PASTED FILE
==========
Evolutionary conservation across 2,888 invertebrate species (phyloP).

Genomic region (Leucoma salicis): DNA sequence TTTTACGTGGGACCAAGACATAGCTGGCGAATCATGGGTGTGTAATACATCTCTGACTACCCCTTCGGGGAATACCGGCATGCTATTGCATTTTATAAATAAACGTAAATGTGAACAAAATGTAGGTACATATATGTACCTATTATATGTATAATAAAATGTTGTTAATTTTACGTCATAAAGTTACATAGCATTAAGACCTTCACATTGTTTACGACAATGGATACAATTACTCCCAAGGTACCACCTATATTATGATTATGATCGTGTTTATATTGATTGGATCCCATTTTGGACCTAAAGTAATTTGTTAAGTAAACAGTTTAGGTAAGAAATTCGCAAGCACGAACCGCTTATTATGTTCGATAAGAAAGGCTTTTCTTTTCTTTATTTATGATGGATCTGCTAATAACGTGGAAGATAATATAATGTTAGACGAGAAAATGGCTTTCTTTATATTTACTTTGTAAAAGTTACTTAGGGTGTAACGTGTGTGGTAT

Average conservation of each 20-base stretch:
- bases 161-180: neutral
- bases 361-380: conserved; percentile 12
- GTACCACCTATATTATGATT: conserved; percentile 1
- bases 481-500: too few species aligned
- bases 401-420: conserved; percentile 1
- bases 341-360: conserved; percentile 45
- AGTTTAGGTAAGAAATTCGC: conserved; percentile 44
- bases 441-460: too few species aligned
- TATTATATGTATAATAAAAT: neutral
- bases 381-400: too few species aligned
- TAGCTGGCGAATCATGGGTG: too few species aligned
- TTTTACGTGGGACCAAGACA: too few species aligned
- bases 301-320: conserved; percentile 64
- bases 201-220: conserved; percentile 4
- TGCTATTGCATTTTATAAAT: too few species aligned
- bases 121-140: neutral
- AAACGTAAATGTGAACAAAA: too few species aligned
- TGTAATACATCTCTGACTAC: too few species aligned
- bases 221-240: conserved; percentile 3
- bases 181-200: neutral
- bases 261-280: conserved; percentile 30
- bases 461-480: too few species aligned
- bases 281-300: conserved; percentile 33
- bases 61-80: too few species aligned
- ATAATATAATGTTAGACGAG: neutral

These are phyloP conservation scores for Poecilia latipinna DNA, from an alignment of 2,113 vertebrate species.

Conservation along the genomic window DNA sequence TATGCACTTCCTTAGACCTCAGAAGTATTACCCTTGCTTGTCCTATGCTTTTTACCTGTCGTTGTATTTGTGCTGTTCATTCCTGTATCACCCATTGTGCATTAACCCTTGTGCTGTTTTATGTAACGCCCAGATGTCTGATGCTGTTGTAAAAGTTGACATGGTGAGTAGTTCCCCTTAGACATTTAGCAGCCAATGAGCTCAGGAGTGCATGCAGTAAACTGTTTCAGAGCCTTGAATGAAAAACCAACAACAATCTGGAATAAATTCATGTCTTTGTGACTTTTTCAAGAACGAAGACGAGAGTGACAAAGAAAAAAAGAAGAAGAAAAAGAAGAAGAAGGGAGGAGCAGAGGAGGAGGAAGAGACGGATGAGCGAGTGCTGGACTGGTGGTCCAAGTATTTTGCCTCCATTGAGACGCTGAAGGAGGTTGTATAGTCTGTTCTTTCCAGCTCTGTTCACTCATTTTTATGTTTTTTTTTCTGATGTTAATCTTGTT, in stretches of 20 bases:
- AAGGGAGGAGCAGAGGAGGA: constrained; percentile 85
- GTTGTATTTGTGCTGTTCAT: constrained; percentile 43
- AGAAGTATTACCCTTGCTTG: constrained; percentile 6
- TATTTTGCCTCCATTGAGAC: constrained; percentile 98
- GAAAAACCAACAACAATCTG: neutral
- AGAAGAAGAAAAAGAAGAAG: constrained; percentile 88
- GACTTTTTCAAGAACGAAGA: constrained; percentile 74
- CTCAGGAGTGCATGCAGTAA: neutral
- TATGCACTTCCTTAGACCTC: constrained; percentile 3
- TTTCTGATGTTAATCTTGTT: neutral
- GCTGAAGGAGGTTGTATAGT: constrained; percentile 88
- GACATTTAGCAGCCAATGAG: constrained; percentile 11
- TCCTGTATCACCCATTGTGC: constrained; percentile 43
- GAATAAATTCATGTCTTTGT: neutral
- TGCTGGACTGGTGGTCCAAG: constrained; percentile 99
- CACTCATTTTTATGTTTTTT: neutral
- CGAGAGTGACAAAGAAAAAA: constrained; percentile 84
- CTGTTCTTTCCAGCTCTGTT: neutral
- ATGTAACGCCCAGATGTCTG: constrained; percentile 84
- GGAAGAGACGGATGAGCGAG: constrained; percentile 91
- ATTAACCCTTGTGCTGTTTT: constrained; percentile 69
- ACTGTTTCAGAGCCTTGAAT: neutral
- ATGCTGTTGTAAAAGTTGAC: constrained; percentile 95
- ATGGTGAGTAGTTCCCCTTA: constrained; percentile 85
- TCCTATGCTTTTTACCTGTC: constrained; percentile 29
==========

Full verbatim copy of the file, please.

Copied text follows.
Evolutionary conservation across 2,888 invertebrate species (phyloP).

Genomic region (Leucoma salicis): DNA sequence TTTTACGTGGGACCAAGACATAGCTGGCGAATCATGGGTGTGTAATACATCTCTGACTACCCCTTCGGGGAATACCGGCATGCTATTGCATTTTATAAATAAACGTAAATGTGAACAAAATGTAGGTACATATATGTACCTATTATATGTATAATAAAATGTTGTTAATTTTACGTCATAAAGTTACATAGCATTAAGACCTTCACATTGTTTACGACAATGGATACAATTACTCCCAAGGTACCACCTATATTATGATTATGATCGTGTTTATATTGATTGGATCCCATTTTGGACCTAAAGTAATTTGTTAAGTAAACAGTTTAGGTAAGAAATTCGCAAGCACGAACCGCTTATTATGTTCGATAAGAAAGGCTTTTCTTTTCTTTATTTATGATGGATCTGCTAATAACGTGGAAGATAATATAATGTTAGACGAGAAAATGGCTTTCTTTATATTTACTTTGTAAAAGTTACTTAGGGTGTAACGTGTGTGGTAT

Average conservation of each 20-base stretch:
- bases 161-180: neutral
- bases 361-380: conserved; percentile 12
- GTACCACCTATATTATGATT: conserved; percentile 1
- bases 481-500: too few species aligned
- bases 401-420: conserved; percentile 1
- bases 341-360: conserved; percentile 45
- AGTTTAGGTAAGAAATTCGC: conserved; percentile 44
- bases 441-460: too few species aligned
- TATTATATGTATAATAAAAT: neutral
- bases 381-400: too few species aligned
- TAGCTGGCGAATCATGGGTG: too few species aligned
- TTTTACGTGGGACCAAGACA: too few species aligned
- bases 301-320: conserved; percentile 64
- bases 201-220: conserved; percentile 4
- TGCTATTGCATTTTATAAAT: too few species aligned
- bases 121-140: neutral
- AAACGTAAATGTGAACAAAA: too few species aligned
- TGTAATACATCTCTGACTAC: too few species aligned
- bases 221-240: conserved; percentile 3
- bases 181-200: neutral
- bases 261-280: conserved; percentile 30
- bases 461-480: too few species aligned
- bases 281-300: conserved; percentile 33
- bases 61-80: too few species aligned
- ATAATATAATGTTAGACGAG: neutral

These are phyloP conservation scores for Poecilia latipinna DNA, from an alignment of 2,113 vertebrate species.

Conservation along the genomic window DNA sequence TATGCACTTCCTTAGACCTCAGAAGTATTACCCTTGCTTGTCCTATGCTTTTTACCTGTCGTTGTATTTGTGCTGTTCATTCCTGTATCACCCATTGTGCATTAACCCTTGTGCTGTTTTATGTAACGCCCAGATGTCTGATGCTGTTGTAAAAGTTGACATGGTGAGTAGTTCCCCTTAGACATTTAGCAGCCAATGAGCTCAGGAGTGCATGCAGTAAACTGTTTCAGAGCCTTGAATGAAAAACCAACAACAATCTGGAATAAATTCATGTCTTTGTGACTTTTTCAAGAACGAAGACGAGAGTGACAAAGAAAAAAAGAAGAAGAAAAAGAAGAAGAAGGGAGGAGCAGAGGAGGAGGAAGAGACGGATGAGCGAGTGCTGGACTGGTGGTCCAAGTATTTTGCCTCCATTGAGACGCTGAAGGAGGTTGTATAGTCTGTTCTTTCCAGCTCTGTTCACTCATTTTTATGTTTTTTTTTCTGATGTTAATCTTGTT, in stretches of 20 bases:
- AAGGGAGGAGCAGAGGAGGA: constrained; percentile 85
- GTTGTATTTGTGCTGTTCAT: constrained; percentile 43
- AGAAGTATTACCCTTGCTTG: constrained; percentile 6
- TATTTTGCCTCCATTGAGAC: constrained; percentile 98
- GAAAAACCAACAACAATCTG: neutral
- AGAAGAAGAAAAAGAAGAAG: constrained; percentile 88
- GACTTTTTCAAGAACGAAGA: constrained; percentile 74
- CTCAGGAGTGCATGCAGTAA: neutral
- TATGCACTTCCTTAGACCTC: constrained; percentile 3
- TTTCTGATGTTAATCTTGTT: neutral
- GCTGAAGGAGGTTGTATAGT: constrained; percentile 88
- GACATTTAGCAGCCAATGAG: constrained; percentile 11
- TCCTGTATCACCCATTGTGC: constrained; percentile 43
- GAATAAATTCATGTCTTTGT: neutral
- TGCTGGACTGGTGGTCCAAG: constrained; percentile 99
- CACTCATTTTTATGTTTTTT: neutral
- CGAGAGTGACAAAGAAAAAA: constrained; percentile 84
- CTGTTCTTTCCAGCTCTGTT: neutral
- ATGTAACGCCCAGATGTCTG: constrained; percentile 84
- GGAAGAGACGGATGAGCGAG: constrained; percentile 91
- ATTAACCCTTGTGCTGTTTT: constrained; percentile 69
- ACTGTTTCAGAGCCTTGAAT: neutral
- ATGCTGTTGTAAAAGTTGAC: constrained; percentile 95
- ATGGTGAGTAGTTCCCCTTA: constrained; percentile 85
- TCCTATGCTTTTTACCTGTC: constrained; percentile 29